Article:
Wednesday, December 5, 2012

What do we do with workers who get replaced by robots?

(Originally posted by Pat in 3/2012)

My radical proposal: Pay them more.

The basic reason is thus: When you replace workers by robots, you do so because the robots are more efficient—they produce more goods for the same cost. Hence, your company ends up with more goods, and hence, if you continue to pay your workers the same share, you'll end up paying them more in absolute amount.

Suppose that there is some amount of resources we have to work with. If we use manual labor, we can make a certain amount of goods from those resources G_1. These goods in turn have some amount of value, V(G_1). If instead we use automation, we can make some larger amount of goods for the same amount of resources, G_2 > G_1. Assuming only that more stuff is better (mathematically this means that the utility of goods is monotonic increasing), we know therefore that the value of these more goods will also be higher V(G_2) > V(G_1).

If we use manual labor, the workers will be paid certain portion of the goods made, while the shareholders will receive the rest. Let's call the fraction that the workers get w. Obviously 0 <= w <= 1; if it were 0, the workers would be slaves, and if it were 1, the shareholders would get nothing (sort of Marxist I suppose). A likely value for w might be say 0.30, meaning that 30% of the value of goods produced goes to the workers who produce them. (This is based on empirical studies guided by the Cobb-Douglas model.)

Under our current system, the fraction w that workers receive changes when we switch to automation; indeed, it typically goes to zero. But we wouldn't have to do it this way; instead consider what happens if we hold w constant.

Then, what we find is that the amount given to the worker increases from w G_1 to w G_2. Similarly, the amount the shareholders receive increases from (1-w) G_1 to (1-w) G_2. Since the w is the same and the G is increasing, the product of the two increases---and it increases for both the workers and the shareholders.

The reason we don't do this in our current system is that we don't think of it in terms of distributing goods---we think of it in terms of paying for labor. Since the worker is no longer laboring, why pay them?

This sounds reasonable at first, but consider this: Why give that money to the shareholder? What did they do to earn it? All they do is own a piece of the company. They may not have contributed to the goods at all. Honestly, on a pay-for-work basis, we should be paying the robot!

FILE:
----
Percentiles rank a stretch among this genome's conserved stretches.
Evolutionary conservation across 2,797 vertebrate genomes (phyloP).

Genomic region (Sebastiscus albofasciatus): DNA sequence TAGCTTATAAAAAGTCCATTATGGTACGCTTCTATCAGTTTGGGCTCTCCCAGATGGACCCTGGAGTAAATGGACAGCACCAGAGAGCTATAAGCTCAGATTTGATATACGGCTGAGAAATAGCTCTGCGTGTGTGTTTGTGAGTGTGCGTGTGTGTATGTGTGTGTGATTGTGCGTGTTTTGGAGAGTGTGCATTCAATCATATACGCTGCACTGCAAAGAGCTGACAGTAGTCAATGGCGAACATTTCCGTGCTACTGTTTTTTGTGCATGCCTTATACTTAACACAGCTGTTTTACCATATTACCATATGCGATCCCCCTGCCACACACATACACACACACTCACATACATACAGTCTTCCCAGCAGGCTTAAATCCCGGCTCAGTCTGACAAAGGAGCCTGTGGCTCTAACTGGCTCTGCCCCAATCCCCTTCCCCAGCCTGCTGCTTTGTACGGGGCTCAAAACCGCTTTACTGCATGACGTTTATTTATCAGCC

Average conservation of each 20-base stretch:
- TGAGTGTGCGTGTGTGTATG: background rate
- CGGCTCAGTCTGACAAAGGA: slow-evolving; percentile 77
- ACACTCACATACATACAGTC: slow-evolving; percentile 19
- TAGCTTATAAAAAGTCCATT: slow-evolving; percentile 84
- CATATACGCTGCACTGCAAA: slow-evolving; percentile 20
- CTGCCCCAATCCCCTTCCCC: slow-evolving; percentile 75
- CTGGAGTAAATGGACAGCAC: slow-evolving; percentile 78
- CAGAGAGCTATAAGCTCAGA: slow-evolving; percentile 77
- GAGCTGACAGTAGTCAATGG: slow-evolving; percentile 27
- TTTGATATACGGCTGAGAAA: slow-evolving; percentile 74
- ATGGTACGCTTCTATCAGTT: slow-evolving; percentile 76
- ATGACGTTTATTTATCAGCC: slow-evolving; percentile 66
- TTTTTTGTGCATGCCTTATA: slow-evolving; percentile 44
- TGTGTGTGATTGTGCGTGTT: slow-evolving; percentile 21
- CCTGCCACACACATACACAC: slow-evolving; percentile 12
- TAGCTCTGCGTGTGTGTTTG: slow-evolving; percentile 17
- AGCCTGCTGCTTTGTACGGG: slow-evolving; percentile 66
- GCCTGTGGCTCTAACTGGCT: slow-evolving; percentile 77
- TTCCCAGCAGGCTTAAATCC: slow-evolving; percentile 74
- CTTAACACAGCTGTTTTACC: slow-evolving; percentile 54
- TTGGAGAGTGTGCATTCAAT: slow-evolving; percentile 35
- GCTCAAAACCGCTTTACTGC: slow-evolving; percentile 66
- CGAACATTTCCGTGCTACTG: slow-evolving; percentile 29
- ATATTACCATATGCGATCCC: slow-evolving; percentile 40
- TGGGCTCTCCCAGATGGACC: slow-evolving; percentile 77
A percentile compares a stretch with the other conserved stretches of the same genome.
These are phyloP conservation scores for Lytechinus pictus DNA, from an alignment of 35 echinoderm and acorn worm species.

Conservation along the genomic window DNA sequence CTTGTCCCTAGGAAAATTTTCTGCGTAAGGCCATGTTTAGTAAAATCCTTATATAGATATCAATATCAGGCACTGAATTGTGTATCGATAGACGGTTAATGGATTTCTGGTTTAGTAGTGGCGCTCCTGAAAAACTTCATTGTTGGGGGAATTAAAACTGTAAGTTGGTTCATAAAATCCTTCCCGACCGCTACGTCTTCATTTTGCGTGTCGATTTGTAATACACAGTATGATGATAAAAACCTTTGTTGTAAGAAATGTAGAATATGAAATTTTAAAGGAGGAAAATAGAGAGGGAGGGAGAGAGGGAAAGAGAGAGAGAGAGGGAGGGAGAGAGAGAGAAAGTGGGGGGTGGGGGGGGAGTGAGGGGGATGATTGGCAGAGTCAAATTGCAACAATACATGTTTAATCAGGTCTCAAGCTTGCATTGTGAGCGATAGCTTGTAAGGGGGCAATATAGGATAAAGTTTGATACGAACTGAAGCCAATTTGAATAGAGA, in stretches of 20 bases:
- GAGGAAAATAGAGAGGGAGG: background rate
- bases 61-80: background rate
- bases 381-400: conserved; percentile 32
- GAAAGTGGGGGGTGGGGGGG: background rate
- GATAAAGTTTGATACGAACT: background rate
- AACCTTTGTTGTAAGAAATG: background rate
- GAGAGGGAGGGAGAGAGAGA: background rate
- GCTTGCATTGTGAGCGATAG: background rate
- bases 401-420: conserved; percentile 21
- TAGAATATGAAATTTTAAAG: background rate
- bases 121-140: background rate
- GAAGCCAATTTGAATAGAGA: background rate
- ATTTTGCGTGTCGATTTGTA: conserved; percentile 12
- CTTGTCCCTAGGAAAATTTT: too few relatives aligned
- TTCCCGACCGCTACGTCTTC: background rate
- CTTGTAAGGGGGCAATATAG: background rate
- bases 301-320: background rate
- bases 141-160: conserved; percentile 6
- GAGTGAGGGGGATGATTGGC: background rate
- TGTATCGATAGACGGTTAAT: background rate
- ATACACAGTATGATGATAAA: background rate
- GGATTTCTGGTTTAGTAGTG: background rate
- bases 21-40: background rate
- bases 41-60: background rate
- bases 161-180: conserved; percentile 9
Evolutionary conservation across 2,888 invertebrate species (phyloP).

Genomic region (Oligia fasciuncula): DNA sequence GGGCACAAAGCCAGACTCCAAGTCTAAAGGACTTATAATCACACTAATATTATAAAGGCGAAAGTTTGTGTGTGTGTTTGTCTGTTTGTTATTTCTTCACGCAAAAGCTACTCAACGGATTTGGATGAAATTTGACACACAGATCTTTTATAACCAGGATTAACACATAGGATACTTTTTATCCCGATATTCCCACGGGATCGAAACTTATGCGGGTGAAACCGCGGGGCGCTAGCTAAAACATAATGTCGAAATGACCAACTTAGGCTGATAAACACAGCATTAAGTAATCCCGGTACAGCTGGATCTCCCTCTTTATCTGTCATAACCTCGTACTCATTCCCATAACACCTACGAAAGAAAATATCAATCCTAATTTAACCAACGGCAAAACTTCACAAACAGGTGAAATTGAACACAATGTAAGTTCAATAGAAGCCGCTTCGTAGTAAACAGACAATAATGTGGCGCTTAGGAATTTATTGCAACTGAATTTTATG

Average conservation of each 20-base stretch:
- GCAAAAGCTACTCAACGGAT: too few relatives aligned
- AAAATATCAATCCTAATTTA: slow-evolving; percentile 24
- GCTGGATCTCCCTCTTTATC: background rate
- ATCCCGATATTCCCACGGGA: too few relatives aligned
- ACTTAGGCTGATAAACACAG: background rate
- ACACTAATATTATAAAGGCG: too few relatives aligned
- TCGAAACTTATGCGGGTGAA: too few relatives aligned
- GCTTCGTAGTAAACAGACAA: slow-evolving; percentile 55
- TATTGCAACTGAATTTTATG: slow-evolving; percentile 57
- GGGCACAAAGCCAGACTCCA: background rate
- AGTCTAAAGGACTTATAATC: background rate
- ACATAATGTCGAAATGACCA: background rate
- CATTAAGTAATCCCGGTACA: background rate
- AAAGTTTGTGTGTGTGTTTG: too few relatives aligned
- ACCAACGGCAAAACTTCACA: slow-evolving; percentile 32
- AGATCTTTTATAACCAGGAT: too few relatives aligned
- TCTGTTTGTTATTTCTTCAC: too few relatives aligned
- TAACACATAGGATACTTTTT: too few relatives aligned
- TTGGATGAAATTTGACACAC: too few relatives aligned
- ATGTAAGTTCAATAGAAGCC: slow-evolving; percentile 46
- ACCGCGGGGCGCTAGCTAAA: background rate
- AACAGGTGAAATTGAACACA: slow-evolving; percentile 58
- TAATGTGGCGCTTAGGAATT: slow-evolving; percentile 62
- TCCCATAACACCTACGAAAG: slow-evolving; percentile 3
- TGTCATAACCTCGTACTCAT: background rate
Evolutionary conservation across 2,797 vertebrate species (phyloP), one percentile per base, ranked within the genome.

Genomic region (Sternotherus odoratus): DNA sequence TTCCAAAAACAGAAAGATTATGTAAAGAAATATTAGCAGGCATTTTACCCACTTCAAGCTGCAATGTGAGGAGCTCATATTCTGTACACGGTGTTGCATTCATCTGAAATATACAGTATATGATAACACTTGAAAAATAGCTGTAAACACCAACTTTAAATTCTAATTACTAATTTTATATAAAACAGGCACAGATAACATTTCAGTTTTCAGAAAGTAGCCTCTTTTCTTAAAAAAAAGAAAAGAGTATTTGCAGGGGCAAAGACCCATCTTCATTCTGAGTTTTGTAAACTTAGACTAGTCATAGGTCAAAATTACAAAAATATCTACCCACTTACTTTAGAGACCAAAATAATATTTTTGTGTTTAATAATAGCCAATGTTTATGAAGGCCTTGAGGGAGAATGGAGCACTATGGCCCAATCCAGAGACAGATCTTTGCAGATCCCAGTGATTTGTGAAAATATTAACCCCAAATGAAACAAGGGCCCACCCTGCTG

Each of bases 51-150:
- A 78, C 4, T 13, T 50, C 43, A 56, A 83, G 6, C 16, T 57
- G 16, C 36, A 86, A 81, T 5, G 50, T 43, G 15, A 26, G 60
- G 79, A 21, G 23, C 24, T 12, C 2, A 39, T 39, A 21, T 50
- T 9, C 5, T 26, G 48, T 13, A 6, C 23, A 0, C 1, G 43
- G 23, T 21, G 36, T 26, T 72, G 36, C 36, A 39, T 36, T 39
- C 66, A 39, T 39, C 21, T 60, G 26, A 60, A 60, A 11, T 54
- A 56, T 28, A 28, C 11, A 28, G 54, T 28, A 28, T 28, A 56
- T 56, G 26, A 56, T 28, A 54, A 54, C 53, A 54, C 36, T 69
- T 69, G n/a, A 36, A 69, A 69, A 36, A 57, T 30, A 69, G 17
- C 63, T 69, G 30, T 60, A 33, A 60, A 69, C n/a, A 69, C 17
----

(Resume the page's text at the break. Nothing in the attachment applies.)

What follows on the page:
In fact, there is a very simple reform that would effectively hold w constant. Instead of paying workers in cash, pay them in stock. That way, the worker becomes a shareholder. A worker who currently receives a $10,000 salary would instead receive enough stock to pay a $10,000 dividend for that year. We know the company has enough money to do this---they were planning on paying the $10,000 anyway. The difference is, if the worker ever gets laid off because he was replaced by a robot, he keeps all the stock he has earned and continues to collect dividends.

And if it bothers you that the worker collects dividends even when he's not working---why doesn't it bother you that shareholders do exactly the same thing? By definition, a shareholder is paid according to what they own, not what they do. All this reform would do is make workers into owners.

If you justify the shareholder's wealth by his past labor, again you can do exactly the same to justify the worker's stock holdings. There's simply nothing to justify the shareholder that can't also justify the worker's shares.

Couldn't workers just buy stock with their salary? No, they really couldn't—because they only receive the amount equal to the dividend, not the total value of the stock. Hence, they could only buy about 10% as much stock from the cash as they rightly deserve to own in terms of sharing profits.
What incentive do companies have to do this? In the absence of regulation, none. Just as psychopaths have few incentives not to murder in the absence of government, and people in a Prisoner's Dilemma have little incentive to cooperate. What's needed is a moral re-evaluation. The question is not, “Why would companies do this?” but instead, “Why do we let them get away with not doing it?” Obviously the strong will often be able to take advantage of the weak; but why stand by and allow this to happen?

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